MNRAS 57,12,1897 sketch of nebulosity near the Pleiades labeled to show the location of emission nebulae IC 336, 341, 353, 354 and 360
Above, Barnard's sketch of the region near the Pleiades
(The label is at the location Dreyer used for IC 353, though there is nothing on Barnard's sketch)
Below, a 1 degree wide region centered on IC 353, with considerable image enhancement
(The original image had a severe photomosaic artifact at lower right, so a 'normal' image is not shown)
DSS image of region near emission nebula IC 353

IC 354
Discovered (Dec 6, 1893) by
Edward Barnard
A reflection nebula in Taurus (near RA 03 53.5, Dec +23.1)
Per Dreyer, IC 341 (Barnard [A.N.](#3253), 1860 RA 03 45, NPD 67) is "very faint, most extremely large, very diffuse" (#3253 refers to a note and finding chart published by Barnard in the Astronomische Nachricten of that number; unfortunately the finding chart does not show the nebulosities, just stars and a coordinate grid, but a later publication, partially reproduced below, does show many of the nebulosities; also see the IC2 note above the entry for IC 336). Per Corwin, this is one of several extremely faint diffuse emission and reflection nebulae attributed to Barnard in this region, including IC 336, 341, 353, 354 and 360, but although Barnard did the sketch showing the nebulae, Dreyer chose which ones to add to the IC, and estimated their position from Barnard's finding chart and sketch. Some of the IC objects correspond to obvious smudges on Barnard's sketch, but others do not, so it is hard to understand Dreyer's choices. For IC 354, Dreyer's choice of a very obvious smudge stretching well to the west of HD 24518 makes the identification relatively easy, and the position he (very roughly) estimated for its brighter eastern portion precesses to RA 03 53.3, Dec +23.4, is only a little "off" the central part of the nebulosity, whose equally rough position is shown above and used for the center of the image below. The apparent size of the nebulosity shown in the image is about 50 by 15 arcmin.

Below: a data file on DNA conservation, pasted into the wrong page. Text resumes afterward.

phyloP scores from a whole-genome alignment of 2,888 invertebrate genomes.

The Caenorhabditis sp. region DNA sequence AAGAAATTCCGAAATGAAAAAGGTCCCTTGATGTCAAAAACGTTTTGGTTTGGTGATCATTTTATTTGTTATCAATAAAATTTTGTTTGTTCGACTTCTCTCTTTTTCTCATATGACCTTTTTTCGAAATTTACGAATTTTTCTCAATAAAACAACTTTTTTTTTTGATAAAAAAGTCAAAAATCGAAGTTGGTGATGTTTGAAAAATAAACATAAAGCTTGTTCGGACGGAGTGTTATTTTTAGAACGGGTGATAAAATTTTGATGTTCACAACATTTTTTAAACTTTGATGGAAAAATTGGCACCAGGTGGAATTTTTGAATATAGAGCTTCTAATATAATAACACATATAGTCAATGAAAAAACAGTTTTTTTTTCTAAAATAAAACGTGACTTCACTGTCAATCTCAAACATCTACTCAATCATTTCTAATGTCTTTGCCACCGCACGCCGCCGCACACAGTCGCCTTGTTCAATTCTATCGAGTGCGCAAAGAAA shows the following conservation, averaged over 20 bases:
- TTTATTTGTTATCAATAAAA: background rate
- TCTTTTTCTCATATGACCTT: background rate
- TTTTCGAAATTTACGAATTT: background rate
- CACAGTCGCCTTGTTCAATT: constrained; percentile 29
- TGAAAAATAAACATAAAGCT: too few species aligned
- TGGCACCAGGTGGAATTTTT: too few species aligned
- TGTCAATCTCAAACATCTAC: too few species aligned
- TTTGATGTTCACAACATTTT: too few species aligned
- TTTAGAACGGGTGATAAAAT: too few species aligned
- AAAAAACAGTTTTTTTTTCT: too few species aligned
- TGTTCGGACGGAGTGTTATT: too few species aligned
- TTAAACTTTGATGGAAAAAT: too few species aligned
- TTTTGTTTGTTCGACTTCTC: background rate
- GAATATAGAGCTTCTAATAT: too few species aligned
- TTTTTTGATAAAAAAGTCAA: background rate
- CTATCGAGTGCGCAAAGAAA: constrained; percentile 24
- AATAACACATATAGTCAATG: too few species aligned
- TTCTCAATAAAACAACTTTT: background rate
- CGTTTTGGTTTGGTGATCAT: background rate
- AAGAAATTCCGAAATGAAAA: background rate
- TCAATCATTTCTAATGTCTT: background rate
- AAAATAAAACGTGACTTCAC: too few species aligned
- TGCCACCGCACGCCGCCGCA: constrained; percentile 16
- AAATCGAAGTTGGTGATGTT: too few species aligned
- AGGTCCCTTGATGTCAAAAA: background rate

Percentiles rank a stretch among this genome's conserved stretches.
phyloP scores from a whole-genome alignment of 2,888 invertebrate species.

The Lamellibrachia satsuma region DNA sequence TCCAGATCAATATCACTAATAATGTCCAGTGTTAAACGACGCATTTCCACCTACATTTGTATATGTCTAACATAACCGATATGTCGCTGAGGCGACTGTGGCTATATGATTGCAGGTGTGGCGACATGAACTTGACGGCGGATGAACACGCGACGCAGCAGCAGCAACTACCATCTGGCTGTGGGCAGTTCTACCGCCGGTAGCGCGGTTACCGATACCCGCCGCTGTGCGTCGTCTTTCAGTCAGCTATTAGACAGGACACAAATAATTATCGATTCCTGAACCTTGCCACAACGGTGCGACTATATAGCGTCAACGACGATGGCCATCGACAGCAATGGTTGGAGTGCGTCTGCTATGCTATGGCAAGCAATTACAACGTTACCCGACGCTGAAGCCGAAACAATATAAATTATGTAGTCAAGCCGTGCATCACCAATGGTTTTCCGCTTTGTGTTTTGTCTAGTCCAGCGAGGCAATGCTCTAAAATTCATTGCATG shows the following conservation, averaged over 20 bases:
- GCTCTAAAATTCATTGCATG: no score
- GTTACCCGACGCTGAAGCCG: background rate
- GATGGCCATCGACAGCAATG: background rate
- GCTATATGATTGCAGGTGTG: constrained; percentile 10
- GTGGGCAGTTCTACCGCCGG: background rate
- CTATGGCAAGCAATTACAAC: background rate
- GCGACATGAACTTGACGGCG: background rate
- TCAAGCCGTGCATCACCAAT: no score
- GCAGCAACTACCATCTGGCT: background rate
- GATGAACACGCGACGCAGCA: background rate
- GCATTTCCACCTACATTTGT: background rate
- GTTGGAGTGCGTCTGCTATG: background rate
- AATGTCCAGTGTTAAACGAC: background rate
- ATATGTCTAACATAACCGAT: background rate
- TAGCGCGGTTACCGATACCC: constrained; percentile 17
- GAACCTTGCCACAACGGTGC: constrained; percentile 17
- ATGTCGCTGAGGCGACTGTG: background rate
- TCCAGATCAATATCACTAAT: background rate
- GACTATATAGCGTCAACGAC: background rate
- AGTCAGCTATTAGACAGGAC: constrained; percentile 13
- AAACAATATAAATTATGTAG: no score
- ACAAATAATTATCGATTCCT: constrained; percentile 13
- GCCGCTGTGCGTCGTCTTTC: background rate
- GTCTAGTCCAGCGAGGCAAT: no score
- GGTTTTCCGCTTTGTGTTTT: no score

MNRAS 57,12,1897 sketch of nebulosity near the Pleiades labeled to show the location of emission nebulae IC 336, 341, 353, 354 and 360
Above, Barnard's sketch of the region near the Pleiades
(The smudge below the label is what Dreyer took to be IC 354)
Below, a 1 degree wide region centered on IC 354, with considerable image enhancement
(The original image had a severe photomosaic artifact at upper left, so a 'normal' image is not shown)
DSS image of region near emission nebula IC 354

IC 355 (= PGC 14052)
Discovered (Dec 15, 1892) by
Stephane Javelle (590)
A 15th-magnitude spiral galaxy (type Sbc?) in Taurus (RA 03 53 46.2, Dec +19 58 26)
Apparent size 0.65 by 0.5 arcmin. A Seyfert galaxy (type Sy 1).
DSS image of spiral galaxy IC 355
Above, a 2.4 arcmin wide closeup of IC 355
Below, a 12 arcmin wide region centered on the galaxy
DSS image of region near spiral galaxy IC 355

IC 356 (= PGC 14508 =
Arp 213)
Discovered (Aug 23, 1889) by Edward Barnard
An 11th-magnitude spiral galaxy (type SA(s)ab pec) in Camelopardalis (RA 04 07 46.7, Dec +69 48 44)
Apparent size 6.8 by 4.6 arcmin.
NOAO image of spiral galaxy IC 356 superimposed on a DSS background to fill in missing areas
Above, an 8 arcmin wide 'closeup' of IC 356
(Image Credits above and below: Karen Weiss and Patrice Cooper/Adam Block/NOAO/AURA/NSF)